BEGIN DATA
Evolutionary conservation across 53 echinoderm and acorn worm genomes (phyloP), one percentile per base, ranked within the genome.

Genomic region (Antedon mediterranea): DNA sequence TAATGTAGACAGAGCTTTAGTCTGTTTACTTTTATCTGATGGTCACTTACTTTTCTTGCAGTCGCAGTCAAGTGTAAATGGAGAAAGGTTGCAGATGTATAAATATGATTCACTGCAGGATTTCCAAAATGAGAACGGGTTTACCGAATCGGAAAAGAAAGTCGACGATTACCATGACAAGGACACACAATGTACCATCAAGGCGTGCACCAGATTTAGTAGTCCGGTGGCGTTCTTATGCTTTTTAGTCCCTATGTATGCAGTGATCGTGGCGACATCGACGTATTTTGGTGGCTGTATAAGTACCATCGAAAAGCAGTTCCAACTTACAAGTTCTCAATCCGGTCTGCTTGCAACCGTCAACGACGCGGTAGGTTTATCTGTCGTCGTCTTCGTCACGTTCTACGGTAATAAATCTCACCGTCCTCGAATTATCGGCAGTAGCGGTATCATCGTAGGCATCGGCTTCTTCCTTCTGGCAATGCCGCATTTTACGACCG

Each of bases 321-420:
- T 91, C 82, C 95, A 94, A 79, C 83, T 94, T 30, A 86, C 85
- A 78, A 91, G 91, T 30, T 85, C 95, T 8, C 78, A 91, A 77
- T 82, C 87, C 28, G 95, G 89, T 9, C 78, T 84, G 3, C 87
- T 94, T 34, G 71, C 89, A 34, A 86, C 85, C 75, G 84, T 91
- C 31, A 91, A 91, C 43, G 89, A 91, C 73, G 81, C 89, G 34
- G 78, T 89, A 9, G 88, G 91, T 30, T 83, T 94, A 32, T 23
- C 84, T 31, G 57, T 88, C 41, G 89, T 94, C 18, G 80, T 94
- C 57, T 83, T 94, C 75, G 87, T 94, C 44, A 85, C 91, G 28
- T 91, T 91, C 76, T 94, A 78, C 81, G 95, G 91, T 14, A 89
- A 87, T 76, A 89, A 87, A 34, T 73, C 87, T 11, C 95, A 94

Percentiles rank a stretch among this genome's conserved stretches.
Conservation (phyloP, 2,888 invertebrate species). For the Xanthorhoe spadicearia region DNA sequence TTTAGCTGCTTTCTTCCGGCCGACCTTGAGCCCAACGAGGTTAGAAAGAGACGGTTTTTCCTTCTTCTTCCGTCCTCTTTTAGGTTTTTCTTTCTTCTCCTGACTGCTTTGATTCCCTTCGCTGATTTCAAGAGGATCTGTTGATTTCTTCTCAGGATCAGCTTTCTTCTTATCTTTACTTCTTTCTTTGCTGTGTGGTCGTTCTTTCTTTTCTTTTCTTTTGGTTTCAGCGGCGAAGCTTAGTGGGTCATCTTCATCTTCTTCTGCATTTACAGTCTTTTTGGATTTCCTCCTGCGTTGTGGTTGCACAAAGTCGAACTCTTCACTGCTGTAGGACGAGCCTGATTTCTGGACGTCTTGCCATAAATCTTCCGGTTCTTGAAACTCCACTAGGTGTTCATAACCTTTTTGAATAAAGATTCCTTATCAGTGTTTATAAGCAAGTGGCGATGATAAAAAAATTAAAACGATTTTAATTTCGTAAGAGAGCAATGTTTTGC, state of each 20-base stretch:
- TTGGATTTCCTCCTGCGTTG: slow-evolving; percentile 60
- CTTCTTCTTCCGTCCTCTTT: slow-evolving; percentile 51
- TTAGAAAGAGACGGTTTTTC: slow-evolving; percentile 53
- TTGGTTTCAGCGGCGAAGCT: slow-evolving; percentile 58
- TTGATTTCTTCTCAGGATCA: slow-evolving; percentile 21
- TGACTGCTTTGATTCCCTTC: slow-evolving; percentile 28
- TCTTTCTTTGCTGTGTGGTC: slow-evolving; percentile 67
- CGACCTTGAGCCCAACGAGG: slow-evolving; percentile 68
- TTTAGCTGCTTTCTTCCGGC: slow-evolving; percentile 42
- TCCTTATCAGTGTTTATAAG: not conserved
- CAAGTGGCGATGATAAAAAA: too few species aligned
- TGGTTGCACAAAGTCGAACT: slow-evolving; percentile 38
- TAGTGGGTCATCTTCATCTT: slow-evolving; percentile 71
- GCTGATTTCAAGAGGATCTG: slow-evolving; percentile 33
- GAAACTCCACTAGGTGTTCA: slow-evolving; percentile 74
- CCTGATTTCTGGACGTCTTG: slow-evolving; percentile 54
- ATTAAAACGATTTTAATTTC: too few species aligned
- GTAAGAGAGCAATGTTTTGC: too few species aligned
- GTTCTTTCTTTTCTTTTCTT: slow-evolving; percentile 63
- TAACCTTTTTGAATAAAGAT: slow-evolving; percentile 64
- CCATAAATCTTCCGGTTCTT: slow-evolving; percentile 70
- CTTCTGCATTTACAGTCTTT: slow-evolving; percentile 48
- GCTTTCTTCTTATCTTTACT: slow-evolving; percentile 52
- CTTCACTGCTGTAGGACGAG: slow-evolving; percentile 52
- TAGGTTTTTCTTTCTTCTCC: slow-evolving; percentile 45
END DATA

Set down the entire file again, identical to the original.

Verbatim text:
Evolutionary conservation across 53 echinoderm and acorn worm genomes (phyloP), one percentile per base, ranked within the genome.

Genomic region (Antedon mediterranea): DNA sequence TAATGTAGACAGAGCTTTAGTCTGTTTACTTTTATCTGATGGTCACTTACTTTTCTTGCAGTCGCAGTCAAGTGTAAATGGAGAAAGGTTGCAGATGTATAAATATGATTCACTGCAGGATTTCCAAAATGAGAACGGGTTTACCGAATCGGAAAAGAAAGTCGACGATTACCATGACAAGGACACACAATGTACCATCAAGGCGTGCACCAGATTTAGTAGTCCGGTGGCGTTCTTATGCTTTTTAGTCCCTATGTATGCAGTGATCGTGGCGACATCGACGTATTTTGGTGGCTGTATAAGTACCATCGAAAAGCAGTTCCAACTTACAAGTTCTCAATCCGGTCTGCTTGCAACCGTCAACGACGCGGTAGGTTTATCTGTCGTCGTCTTCGTCACGTTCTACGGTAATAAATCTCACCGTCCTCGAATTATCGGCAGTAGCGGTATCATCGTAGGCATCGGCTTCTTCCTTCTGGCAATGCCGCATTTTACGACCG

Each of bases 321-420:
- T 91, C 82, C 95, A 94, A 79, C 83, T 94, T 30, A 86, C 85
- A 78, A 91, G 91, T 30, T 85, C 95, T 8, C 78, A 91, A 77
- T 82, C 87, C 28, G 95, G 89, T 9, C 78, T 84, G 3, C 87
- T 94, T 34, G 71, C 89, A 34, A 86, C 85, C 75, G 84, T 91
- C 31, A 91, A 91, C 43, G 89, A 91, C 73, G 81, C 89, G 34
- G 78, T 89, A 9, G 88, G 91, T 30, T 83, T 94, A 32, T 23
- C 84, T 31, G 57, T 88, C 41, G 89, T 94, C 18, G 80, T 94
- C 57, T 83, T 94, C 75, G 87, T 94, C 44, A 85, C 91, G 28
- T 91, T 91, C 76, T 94, A 78, C 81, G 95, G 91, T 14, A 89
- A 87, T 76, A 89, A 87, A 34, T 73, C 87, T 11, C 95, A 94

Percentiles rank a stretch among this genome's conserved stretches.
Conservation (phyloP, 2,888 invertebrate species). For the Xanthorhoe spadicearia region DNA sequence TTTAGCTGCTTTCTTCCGGCCGACCTTGAGCCCAACGAGGTTAGAAAGAGACGGTTTTTCCTTCTTCTTCCGTCCTCTTTTAGGTTTTTCTTTCTTCTCCTGACTGCTTTGATTCCCTTCGCTGATTTCAAGAGGATCTGTTGATTTCTTCTCAGGATCAGCTTTCTTCTTATCTTTACTTCTTTCTTTGCTGTGTGGTCGTTCTTTCTTTTCTTTTCTTTTGGTTTCAGCGGCGAAGCTTAGTGGGTCATCTTCATCTTCTTCTGCATTTACAGTCTTTTTGGATTTCCTCCTGCGTTGTGGTTGCACAAAGTCGAACTCTTCACTGCTGTAGGACGAGCCTGATTTCTGGACGTCTTGCCATAAATCTTCCGGTTCTTGAAACTCCACTAGGTGTTCATAACCTTTTTGAATAAAGATTCCTTATCAGTGTTTATAAGCAAGTGGCGATGATAAAAAAATTAAAACGATTTTAATTTCGTAAGAGAGCAATGTTTTGC, state of each 20-base stretch:
- TTGGATTTCCTCCTGCGTTG: slow-evolving; percentile 60
- CTTCTTCTTCCGTCCTCTTT: slow-evolving; percentile 51
- TTAGAAAGAGACGGTTTTTC: slow-evolving; percentile 53
- TTGGTTTCAGCGGCGAAGCT: slow-evolving; percentile 58
- TTGATTTCTTCTCAGGATCA: slow-evolving; percentile 21
- TGACTGCTTTGATTCCCTTC: slow-evolving; percentile 28
- TCTTTCTTTGCTGTGTGGTC: slow-evolving; percentile 67
- CGACCTTGAGCCCAACGAGG: slow-evolving; percentile 68
- TTTAGCTGCTTTCTTCCGGC: slow-evolving; percentile 42
- TCCTTATCAGTGTTTATAAG: not conserved
- CAAGTGGCGATGATAAAAAA: too few species aligned
- TGGTTGCACAAAGTCGAACT: slow-evolving; percentile 38
- TAGTGGGTCATCTTCATCTT: slow-evolving; percentile 71
- GCTGATTTCAAGAGGATCTG: slow-evolving; percentile 33
- GAAACTCCACTAGGTGTTCA: slow-evolving; percentile 74
- CCTGATTTCTGGACGTCTTG: slow-evolving; percentile 54
- ATTAAAACGATTTTAATTTC: too few species aligned
- GTAAGAGAGCAATGTTTTGC: too few species aligned
- GTTCTTTCTTTTCTTTTCTT: slow-evolving; percentile 63
- TAACCTTTTTGAATAAAGAT: slow-evolving; percentile 64
- CCATAAATCTTCCGGTTCTT: slow-evolving; percentile 70
- CTTCTGCATTTACAGTCTTT: slow-evolving; percentile 48
- GCTTTCTTCTTATCTTTACT: slow-evolving; percentile 52
- CTTCACTGCTGTAGGACGAG: slow-evolving; percentile 52
- TAGGTTTTTCTTTCTTCTCC: slow-evolving; percentile 45